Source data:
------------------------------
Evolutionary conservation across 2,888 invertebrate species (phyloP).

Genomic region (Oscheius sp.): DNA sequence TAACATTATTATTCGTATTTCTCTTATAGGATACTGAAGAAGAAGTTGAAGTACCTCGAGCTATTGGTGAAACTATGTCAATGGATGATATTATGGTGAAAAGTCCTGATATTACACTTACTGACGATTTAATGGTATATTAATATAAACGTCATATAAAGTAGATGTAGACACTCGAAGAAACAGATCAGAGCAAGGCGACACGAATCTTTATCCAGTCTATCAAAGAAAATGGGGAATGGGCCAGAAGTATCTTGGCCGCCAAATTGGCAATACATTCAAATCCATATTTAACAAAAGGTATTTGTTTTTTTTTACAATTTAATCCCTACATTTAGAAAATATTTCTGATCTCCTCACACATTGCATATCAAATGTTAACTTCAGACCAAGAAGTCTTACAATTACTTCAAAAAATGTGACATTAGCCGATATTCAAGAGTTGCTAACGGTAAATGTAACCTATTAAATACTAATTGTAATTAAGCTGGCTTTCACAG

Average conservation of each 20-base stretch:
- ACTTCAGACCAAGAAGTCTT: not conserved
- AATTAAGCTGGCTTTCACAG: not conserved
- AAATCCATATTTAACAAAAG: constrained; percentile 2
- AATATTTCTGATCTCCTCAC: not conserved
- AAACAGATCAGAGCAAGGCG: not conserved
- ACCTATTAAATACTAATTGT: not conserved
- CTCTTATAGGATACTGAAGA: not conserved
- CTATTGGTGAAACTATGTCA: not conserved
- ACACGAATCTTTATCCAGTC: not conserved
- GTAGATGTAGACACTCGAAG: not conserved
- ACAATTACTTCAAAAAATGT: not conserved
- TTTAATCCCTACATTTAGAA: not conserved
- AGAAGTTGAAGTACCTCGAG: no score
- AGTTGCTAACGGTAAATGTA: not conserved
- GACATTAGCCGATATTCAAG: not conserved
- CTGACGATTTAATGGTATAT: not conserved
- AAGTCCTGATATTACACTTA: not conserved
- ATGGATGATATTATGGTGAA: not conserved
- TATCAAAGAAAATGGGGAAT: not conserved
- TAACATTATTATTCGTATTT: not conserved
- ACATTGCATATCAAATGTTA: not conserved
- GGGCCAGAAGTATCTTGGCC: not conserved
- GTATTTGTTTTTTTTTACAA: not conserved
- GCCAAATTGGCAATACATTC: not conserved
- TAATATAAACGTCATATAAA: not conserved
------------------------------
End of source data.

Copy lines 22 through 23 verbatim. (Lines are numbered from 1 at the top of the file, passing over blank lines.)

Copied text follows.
- TATCAAAGAAAATGGGGAAT: not conserved
- TAACATTATTATTCGTATTT: not conserved